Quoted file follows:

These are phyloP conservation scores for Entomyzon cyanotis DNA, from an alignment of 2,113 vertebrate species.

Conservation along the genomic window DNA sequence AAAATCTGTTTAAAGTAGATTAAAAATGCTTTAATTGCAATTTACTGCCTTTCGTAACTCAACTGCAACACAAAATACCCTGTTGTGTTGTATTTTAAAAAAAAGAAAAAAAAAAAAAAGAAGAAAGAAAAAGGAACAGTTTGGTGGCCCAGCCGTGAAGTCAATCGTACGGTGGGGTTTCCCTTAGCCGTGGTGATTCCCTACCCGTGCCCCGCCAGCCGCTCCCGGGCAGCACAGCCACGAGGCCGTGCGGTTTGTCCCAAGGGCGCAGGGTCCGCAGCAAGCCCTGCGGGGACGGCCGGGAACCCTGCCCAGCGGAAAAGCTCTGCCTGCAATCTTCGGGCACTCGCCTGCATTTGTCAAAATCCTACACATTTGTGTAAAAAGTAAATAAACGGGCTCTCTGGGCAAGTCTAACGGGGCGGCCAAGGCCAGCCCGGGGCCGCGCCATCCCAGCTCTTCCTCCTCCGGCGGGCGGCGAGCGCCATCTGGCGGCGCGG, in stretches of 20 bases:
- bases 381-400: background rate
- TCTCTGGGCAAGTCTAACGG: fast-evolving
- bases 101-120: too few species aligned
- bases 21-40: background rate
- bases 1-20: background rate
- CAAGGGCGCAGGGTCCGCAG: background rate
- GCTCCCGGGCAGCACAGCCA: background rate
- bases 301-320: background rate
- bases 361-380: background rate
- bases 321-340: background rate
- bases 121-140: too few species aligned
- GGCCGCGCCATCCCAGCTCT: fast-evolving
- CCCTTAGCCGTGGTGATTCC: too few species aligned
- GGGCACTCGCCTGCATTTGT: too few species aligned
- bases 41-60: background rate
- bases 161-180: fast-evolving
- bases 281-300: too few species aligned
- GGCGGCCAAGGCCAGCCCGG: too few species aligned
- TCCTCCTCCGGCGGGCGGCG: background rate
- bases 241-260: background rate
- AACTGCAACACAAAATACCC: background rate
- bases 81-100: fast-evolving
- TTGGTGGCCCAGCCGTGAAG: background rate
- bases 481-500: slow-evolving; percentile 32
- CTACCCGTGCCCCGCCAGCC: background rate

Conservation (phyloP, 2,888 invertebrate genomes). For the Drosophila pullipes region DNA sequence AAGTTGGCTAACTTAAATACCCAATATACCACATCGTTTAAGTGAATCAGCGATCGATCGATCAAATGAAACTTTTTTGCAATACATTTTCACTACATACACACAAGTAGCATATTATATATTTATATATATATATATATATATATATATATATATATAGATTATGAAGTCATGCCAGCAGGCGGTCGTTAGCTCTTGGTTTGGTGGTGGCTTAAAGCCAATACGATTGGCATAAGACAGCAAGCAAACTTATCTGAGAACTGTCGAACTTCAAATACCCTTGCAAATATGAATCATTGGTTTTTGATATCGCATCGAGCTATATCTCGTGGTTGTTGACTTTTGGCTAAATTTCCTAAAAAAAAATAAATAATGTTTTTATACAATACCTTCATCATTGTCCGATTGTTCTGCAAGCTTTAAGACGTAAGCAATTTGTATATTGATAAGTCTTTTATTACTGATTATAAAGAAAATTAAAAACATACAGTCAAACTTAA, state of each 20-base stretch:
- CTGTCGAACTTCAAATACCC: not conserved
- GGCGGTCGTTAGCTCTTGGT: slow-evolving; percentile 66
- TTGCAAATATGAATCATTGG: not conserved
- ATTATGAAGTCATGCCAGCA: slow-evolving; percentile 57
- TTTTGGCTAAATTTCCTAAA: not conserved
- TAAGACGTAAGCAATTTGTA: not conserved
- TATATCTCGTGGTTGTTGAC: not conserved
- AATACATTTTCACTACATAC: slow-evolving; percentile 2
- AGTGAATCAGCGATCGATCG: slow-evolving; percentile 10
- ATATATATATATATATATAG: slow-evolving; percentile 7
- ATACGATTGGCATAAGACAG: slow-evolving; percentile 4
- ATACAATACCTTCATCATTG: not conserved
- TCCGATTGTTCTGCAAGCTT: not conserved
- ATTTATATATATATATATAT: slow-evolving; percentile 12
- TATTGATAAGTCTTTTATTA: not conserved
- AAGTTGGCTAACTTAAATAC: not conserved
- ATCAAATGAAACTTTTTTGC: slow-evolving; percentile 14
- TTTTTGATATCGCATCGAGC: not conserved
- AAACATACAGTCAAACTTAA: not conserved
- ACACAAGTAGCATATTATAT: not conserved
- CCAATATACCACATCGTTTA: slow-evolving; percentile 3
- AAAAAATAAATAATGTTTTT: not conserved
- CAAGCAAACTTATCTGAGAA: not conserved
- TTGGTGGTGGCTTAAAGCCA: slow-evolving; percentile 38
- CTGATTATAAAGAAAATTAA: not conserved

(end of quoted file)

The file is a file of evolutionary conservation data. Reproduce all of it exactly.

These are phyloP conservation scores for Entomyzon cyanotis DNA, from an alignment of 2,113 vertebrate species.

Conservation along the genomic window DNA sequence AAAATCTGTTTAAAGTAGATTAAAAATGCTTTAATTGCAATTTACTGCCTTTCGTAACTCAACTGCAACACAAAATACCCTGTTGTGTTGTATTTTAAAAAAAAGAAAAAAAAAAAAAAGAAGAAAGAAAAAGGAACAGTTTGGTGGCCCAGCCGTGAAGTCAATCGTACGGTGGGGTTTCCCTTAGCCGTGGTGATTCCCTACCCGTGCCCCGCCAGCCGCTCCCGGGCAGCACAGCCACGAGGCCGTGCGGTTTGTCCCAAGGGCGCAGGGTCCGCAGCAAGCCCTGCGGGGACGGCCGGGAACCCTGCCCAGCGGAAAAGCTCTGCCTGCAATCTTCGGGCACTCGCCTGCATTTGTCAAAATCCTACACATTTGTGTAAAAAGTAAATAAACGGGCTCTCTGGGCAAGTCTAACGGGGCGGCCAAGGCCAGCCCGGGGCCGCGCCATCCCAGCTCTTCCTCCTCCGGCGGGCGGCGAGCGCCATCTGGCGGCGCGG, in stretches of 20 bases:
- bases 381-400: background rate
- TCTCTGGGCAAGTCTAACGG: fast-evolving
- bases 101-120: too few species aligned
- bases 21-40: background rate
- bases 1-20: background rate
- CAAGGGCGCAGGGTCCGCAG: background rate
- GCTCCCGGGCAGCACAGCCA: background rate
- bases 301-320: background rate
- bases 361-380: background rate
- bases 321-340: background rate
- bases 121-140: too few species aligned
- GGCCGCGCCATCCCAGCTCT: fast-evolving
- CCCTTAGCCGTGGTGATTCC: too few species aligned
- GGGCACTCGCCTGCATTTGT: too few species aligned
- bases 41-60: background rate
- bases 161-180: fast-evolving
- bases 281-300: too few species aligned
- GGCGGCCAAGGCCAGCCCGG: too few species aligned
- TCCTCCTCCGGCGGGCGGCG: background rate
- bases 241-260: background rate
- AACTGCAACACAAAATACCC: background rate
- bases 81-100: fast-evolving
- TTGGTGGCCCAGCCGTGAAG: background rate
- bases 481-500: slow-evolving; percentile 32
- CTACCCGTGCCCCGCCAGCC: background rate

Conservation (phyloP, 2,888 invertebrate genomes). For the Drosophila pullipes region DNA sequence AAGTTGGCTAACTTAAATACCCAATATACCACATCGTTTAAGTGAATCAGCGATCGATCGATCAAATGAAACTTTTTTGCAATACATTTTCACTACATACACACAAGTAGCATATTATATATTTATATATATATATATATATATATATATATATATATAGATTATGAAGTCATGCCAGCAGGCGGTCGTTAGCTCTTGGTTTGGTGGTGGCTTAAAGCCAATACGATTGGCATAAGACAGCAAGCAAACTTATCTGAGAACTGTCGAACTTCAAATACCCTTGCAAATATGAATCATTGGTTTTTGATATCGCATCGAGCTATATCTCGTGGTTGTTGACTTTTGGCTAAATTTCCTAAAAAAAAATAAATAATGTTTTTATACAATACCTTCATCATTGTCCGATTGTTCTGCAAGCTTTAAGACGTAAGCAATTTGTATATTGATAAGTCTTTTATTACTGATTATAAAGAAAATTAAAAACATACAGTCAAACTTAA, state of each 20-base stretch:
- CTGTCGAACTTCAAATACCC: not conserved
- GGCGGTCGTTAGCTCTTGGT: slow-evolving; percentile 66
- TTGCAAATATGAATCATTGG: not conserved
- ATTATGAAGTCATGCCAGCA: slow-evolving; percentile 57
- TTTTGGCTAAATTTCCTAAA: not conserved
- TAAGACGTAAGCAATTTGTA: not conserved
- TATATCTCGTGGTTGTTGAC: not conserved
- AATACATTTTCACTACATAC: slow-evolving; percentile 2
- AGTGAATCAGCGATCGATCG: slow-evolving; percentile 10
- ATATATATATATATATATAG: slow-evolving; percentile 7
- ATACGATTGGCATAAGACAG: slow-evolving; percentile 4
- ATACAATACCTTCATCATTG: not conserved
- TCCGATTGTTCTGCAAGCTT: not conserved
- ATTTATATATATATATATAT: slow-evolving; percentile 12
- TATTGATAAGTCTTTTATTA: not conserved
- AAGTTGGCTAACTTAAATAC: not conserved
- ATCAAATGAAACTTTTTTGC: slow-evolving; percentile 14
- TTTTTGATATCGCATCGAGC: not conserved
- AAACATACAGTCAAACTTAA: not conserved
- ACACAAGTAGCATATTATAT: not conserved
- CCAATATACCACATCGTTTA: slow-evolving; percentile 3
- AAAAAATAAATAATGTTTTT: not conserved
- CAAGCAAACTTATCTGAGAA: not conserved
- TTGGTGGTGGCTTAAAGCCA: slow-evolving; percentile 38
- CTGATTATAAAGAAAATTAA: not conserved